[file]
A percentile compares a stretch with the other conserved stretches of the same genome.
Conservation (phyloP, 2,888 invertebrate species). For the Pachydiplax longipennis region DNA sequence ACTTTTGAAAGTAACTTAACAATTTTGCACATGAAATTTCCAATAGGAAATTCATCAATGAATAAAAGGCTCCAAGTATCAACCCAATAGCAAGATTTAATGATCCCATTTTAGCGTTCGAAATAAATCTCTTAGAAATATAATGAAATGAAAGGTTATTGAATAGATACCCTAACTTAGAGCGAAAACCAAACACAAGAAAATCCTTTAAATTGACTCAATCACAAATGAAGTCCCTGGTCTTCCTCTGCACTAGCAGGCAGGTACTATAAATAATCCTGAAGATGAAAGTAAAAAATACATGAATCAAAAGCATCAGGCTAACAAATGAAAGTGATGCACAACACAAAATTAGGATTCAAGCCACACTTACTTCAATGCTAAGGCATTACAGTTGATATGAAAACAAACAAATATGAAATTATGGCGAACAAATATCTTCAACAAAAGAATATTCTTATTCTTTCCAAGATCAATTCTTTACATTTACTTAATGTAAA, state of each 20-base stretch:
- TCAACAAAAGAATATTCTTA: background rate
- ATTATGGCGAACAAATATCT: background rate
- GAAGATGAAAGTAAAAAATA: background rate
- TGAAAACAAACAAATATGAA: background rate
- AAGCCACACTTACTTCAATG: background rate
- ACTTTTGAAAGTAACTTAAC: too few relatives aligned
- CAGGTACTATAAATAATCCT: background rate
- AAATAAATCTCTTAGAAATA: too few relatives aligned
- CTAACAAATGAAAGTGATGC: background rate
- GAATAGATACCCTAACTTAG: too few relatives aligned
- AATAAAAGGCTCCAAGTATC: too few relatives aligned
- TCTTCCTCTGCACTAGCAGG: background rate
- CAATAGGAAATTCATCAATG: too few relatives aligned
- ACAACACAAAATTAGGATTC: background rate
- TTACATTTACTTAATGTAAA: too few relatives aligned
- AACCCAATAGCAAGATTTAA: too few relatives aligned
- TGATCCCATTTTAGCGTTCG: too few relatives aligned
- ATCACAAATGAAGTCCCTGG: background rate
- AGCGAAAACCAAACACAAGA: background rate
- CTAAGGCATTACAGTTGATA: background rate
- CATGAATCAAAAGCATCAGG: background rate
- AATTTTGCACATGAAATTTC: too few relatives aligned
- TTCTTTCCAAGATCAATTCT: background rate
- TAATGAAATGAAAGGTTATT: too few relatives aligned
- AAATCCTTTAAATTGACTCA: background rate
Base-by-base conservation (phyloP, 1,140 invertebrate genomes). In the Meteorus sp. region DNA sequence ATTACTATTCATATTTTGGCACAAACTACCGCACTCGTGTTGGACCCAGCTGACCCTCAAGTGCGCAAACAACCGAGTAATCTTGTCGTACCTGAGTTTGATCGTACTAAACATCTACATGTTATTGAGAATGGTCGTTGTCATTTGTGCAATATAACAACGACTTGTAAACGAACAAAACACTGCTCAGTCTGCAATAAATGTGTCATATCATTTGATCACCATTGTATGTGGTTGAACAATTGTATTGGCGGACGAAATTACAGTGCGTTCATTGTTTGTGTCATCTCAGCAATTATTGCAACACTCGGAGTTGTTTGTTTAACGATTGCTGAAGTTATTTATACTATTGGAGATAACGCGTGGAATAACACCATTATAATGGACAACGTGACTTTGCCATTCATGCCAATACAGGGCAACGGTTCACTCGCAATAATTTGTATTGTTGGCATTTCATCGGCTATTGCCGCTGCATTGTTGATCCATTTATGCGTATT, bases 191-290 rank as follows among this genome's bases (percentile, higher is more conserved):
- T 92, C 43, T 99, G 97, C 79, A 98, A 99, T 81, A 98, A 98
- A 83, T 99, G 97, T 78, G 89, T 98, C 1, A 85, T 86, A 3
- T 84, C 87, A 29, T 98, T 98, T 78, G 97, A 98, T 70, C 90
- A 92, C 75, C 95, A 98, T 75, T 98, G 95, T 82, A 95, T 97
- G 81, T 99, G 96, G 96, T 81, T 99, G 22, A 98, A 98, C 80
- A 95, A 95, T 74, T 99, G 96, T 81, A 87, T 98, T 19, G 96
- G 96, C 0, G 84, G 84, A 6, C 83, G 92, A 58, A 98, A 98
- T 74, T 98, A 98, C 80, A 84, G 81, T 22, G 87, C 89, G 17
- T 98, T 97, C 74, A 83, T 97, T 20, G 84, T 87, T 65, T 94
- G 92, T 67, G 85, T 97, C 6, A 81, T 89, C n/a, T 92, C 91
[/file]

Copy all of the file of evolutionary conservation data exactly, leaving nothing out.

A percentile compares a stretch with the other conserved stretches of the same genome.
Conservation (phyloP, 2,888 invertebrate species). For the Pachydiplax longipennis region DNA sequence ACTTTTGAAAGTAACTTAACAATTTTGCACATGAAATTTCCAATAGGAAATTCATCAATGAATAAAAGGCTCCAAGTATCAACCCAATAGCAAGATTTAATGATCCCATTTTAGCGTTCGAAATAAATCTCTTAGAAATATAATGAAATGAAAGGTTATTGAATAGATACCCTAACTTAGAGCGAAAACCAAACACAAGAAAATCCTTTAAATTGACTCAATCACAAATGAAGTCCCTGGTCTTCCTCTGCACTAGCAGGCAGGTACTATAAATAATCCTGAAGATGAAAGTAAAAAATACATGAATCAAAAGCATCAGGCTAACAAATGAAAGTGATGCACAACACAAAATTAGGATTCAAGCCACACTTACTTCAATGCTAAGGCATTACAGTTGATATGAAAACAAACAAATATGAAATTATGGCGAACAAATATCTTCAACAAAAGAATATTCTTATTCTTTCCAAGATCAATTCTTTACATTTACTTAATGTAAA, state of each 20-base stretch:
- TCAACAAAAGAATATTCTTA: background rate
- ATTATGGCGAACAAATATCT: background rate
- GAAGATGAAAGTAAAAAATA: background rate
- TGAAAACAAACAAATATGAA: background rate
- AAGCCACACTTACTTCAATG: background rate
- ACTTTTGAAAGTAACTTAAC: too few relatives aligned
- CAGGTACTATAAATAATCCT: background rate
- AAATAAATCTCTTAGAAATA: too few relatives aligned
- CTAACAAATGAAAGTGATGC: background rate
- GAATAGATACCCTAACTTAG: too few relatives aligned
- AATAAAAGGCTCCAAGTATC: too few relatives aligned
- TCTTCCTCTGCACTAGCAGG: background rate
- CAATAGGAAATTCATCAATG: too few relatives aligned
- ACAACACAAAATTAGGATTC: background rate
- TTACATTTACTTAATGTAAA: too few relatives aligned
- AACCCAATAGCAAGATTTAA: too few relatives aligned
- TGATCCCATTTTAGCGTTCG: too few relatives aligned
- ATCACAAATGAAGTCCCTGG: background rate
- AGCGAAAACCAAACACAAGA: background rate
- CTAAGGCATTACAGTTGATA: background rate
- CATGAATCAAAAGCATCAGG: background rate
- AATTTTGCACATGAAATTTC: too few relatives aligned
- TTCTTTCCAAGATCAATTCT: background rate
- TAATGAAATGAAAGGTTATT: too few relatives aligned
- AAATCCTTTAAATTGACTCA: background rate
Base-by-base conservation (phyloP, 1,140 invertebrate genomes). In the Meteorus sp. region DNA sequence ATTACTATTCATATTTTGGCACAAACTACCGCACTCGTGTTGGACCCAGCTGACCCTCAAGTGCGCAAACAACCGAGTAATCTTGTCGTACCTGAGTTTGATCGTACTAAACATCTACATGTTATTGAGAATGGTCGTTGTCATTTGTGCAATATAACAACGACTTGTAAACGAACAAAACACTGCTCAGTCTGCAATAAATGTGTCATATCATTTGATCACCATTGTATGTGGTTGAACAATTGTATTGGCGGACGAAATTACAGTGCGTTCATTGTTTGTGTCATCTCAGCAATTATTGCAACACTCGGAGTTGTTTGTTTAACGATTGCTGAAGTTATTTATACTATTGGAGATAACGCGTGGAATAACACCATTATAATGGACAACGTGACTTTGCCATTCATGCCAATACAGGGCAACGGTTCACTCGCAATAATTTGTATTGTTGGCATTTCATCGGCTATTGCCGCTGCATTGTTGATCCATTTATGCGTATT, bases 191-290 rank as follows among this genome's bases (percentile, higher is more conserved):
- T 92, C 43, T 99, G 97, C 79, A 98, A 99, T 81, A 98, A 98
- A 83, T 99, G 97, T 78, G 89, T 98, C 1, A 85, T 86, A 3
- T 84, C 87, A 29, T 98, T 98, T 78, G 97, A 98, T 70, C 90
- A 92, C 75, C 95, A 98, T 75, T 98, G 95, T 82, A 95, T 97
- G 81, T 99, G 96, G 96, T 81, T 99, G 22, A 98, A 98, C 80
- A 95, A 95, T 74, T 99, G 96, T 81, A 87, T 98, T 19, G 96
- G 96, C 0, G 84, G 84, A 6, C 83, G 92, A 58, A 98, A 98
- T 74, T 98, A 98, C 80, A 84, G 81, T 22, G 87, C 89, G 17
- T 98, T 97, C 74, A 83, T 97, T 20, G 84, T 87, T 65, T 94
- G 92, T 67, G 85, T 97, C 6, A 81, T 89, C n/a, T 92, C 91